Lung cancer is the leading cause of cancer death, accounting for over 1.6 million deaths worldwide. For initial detection of suspect peripheral tumors and central-chest lymph nodes, CT and PET imaging are used. For follow-on cancer diagnosis and staging, minimally invasive bronchoscopy and endobronchial ultrasound (EBUS) are used. A major paradigm shift, spurred by the ongoing roll-out of lung-cancer screening for early detection, is ushering in a new era focused on early-stage treatable disease. It also brings to light the major stumbling block posed by the lack of accurate, comprehensive tools for follow- on diagnosis and staging. The goal of this renewal project is to construct a multimodal image-guided bronchoscopy system for lung-cancer diagnosis and staging. As a step toward addressing this critical need, lung-cancer diagnosis has also seen a recent paradigm shift in that image-guided navigation systems have solved the task of bronchoscopic navigation. Navigation, however, is only part of the task. Upon reaching a tumor or lymph node, the physician must now perform a biopsy. Unfortunately, physician skill in using EBUS varies greatly, especially for physicians not at expert centers, resulting in poor biopsy yields. On a related note, comprehensive staging requires traversing many widely spaced nodal stations, a task rarely done because of the skill it demands. Thus, existing guidance systems suffer from two limitations: 1) they do not guide EBUS and the task of biopsy targeting; 2) they lack an efficient, systematic protocol for guiding comprehensive nodal staging, needed for reaching conclusive staging decisions. To appreciate how critical these limitations are, two national multi-center trials by the AQuIRE consortium studying state-of-the-art bronchoscopy tools for lung-cancer diagnosis and staging found a poor 47% diagnostic yield for peripheral tumor diagnosis and a 50% yield for central-chest nodal staging--- i.e., too many tumor biopsies were missed, resulting in too many uncertain diagnoses, and too few lymph- node stations were biopsied, resulting in too many uncertain staging decisions. Our objective now in this renewal is to create a new image-guided bronchoscopy/EBUS system that overcomes current limitations. To this end, the project has the following Specific Aims:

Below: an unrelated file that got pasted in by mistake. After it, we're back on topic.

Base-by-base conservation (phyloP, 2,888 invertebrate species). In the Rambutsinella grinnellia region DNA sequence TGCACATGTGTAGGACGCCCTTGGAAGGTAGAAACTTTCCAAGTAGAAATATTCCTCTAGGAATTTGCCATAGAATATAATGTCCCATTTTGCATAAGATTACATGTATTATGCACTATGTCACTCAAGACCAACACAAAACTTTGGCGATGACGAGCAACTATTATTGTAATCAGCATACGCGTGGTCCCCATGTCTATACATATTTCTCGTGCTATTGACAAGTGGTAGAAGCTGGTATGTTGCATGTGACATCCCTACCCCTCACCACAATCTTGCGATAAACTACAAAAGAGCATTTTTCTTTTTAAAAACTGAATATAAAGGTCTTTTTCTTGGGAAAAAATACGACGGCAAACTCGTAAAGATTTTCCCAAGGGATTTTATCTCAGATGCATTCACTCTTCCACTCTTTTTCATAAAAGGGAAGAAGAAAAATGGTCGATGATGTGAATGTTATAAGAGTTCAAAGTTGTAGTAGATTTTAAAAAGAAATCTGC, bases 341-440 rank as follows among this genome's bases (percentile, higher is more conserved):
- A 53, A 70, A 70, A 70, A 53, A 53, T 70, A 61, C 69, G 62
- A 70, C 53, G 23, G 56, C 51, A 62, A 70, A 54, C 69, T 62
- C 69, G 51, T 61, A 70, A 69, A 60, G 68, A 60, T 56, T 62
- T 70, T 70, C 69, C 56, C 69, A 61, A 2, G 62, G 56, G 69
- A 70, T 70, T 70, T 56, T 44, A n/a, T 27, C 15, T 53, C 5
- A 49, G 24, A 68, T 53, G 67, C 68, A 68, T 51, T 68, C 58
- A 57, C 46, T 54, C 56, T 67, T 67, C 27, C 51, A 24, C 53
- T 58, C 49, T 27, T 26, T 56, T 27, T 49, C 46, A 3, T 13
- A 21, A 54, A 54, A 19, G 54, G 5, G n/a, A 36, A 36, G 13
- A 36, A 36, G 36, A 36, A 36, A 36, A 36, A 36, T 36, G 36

Aim 1 : Prototype an image-guided bronchoscopy system for lung-cancer disease diagnosis and staging.
Aim 2 : Perform animal (with PennVet), phantom, and human studies to optimize the system.
Aim 3 : Conduct prospective human studies to compare the optimized system to state-of-the-art practice. The final system is expected to enable accurate diagnosis/staging decisions in a single procedure, have fewer patient complications, and be easy to use independent of physician skill. In this way, inconclusive bronchoscopies decrease, ultimately leading to more timely patient treatment.

Public Health Relevance

Lung cancer is the leading cause of cancer death worldwide. A major stumbling block in the effort against lung cancer is the lack of accurate, comprehensive tools for disease diagnosis and staging. This project seeks to create a multimodal image-guided bronchoscopy system for more effective lung-cancer diagnosis and staging.

National Institute of Health (NIH)
National Cancer Institute (NCI)
Research Project (R01)
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Biomedical Imaging Technology Study Section (BMIT)
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Tandon, Pushpa
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Pennsylvania State University
Engineering (All Types)
Biomed Engr/Col Engr/Engr Sta
University Park
United States
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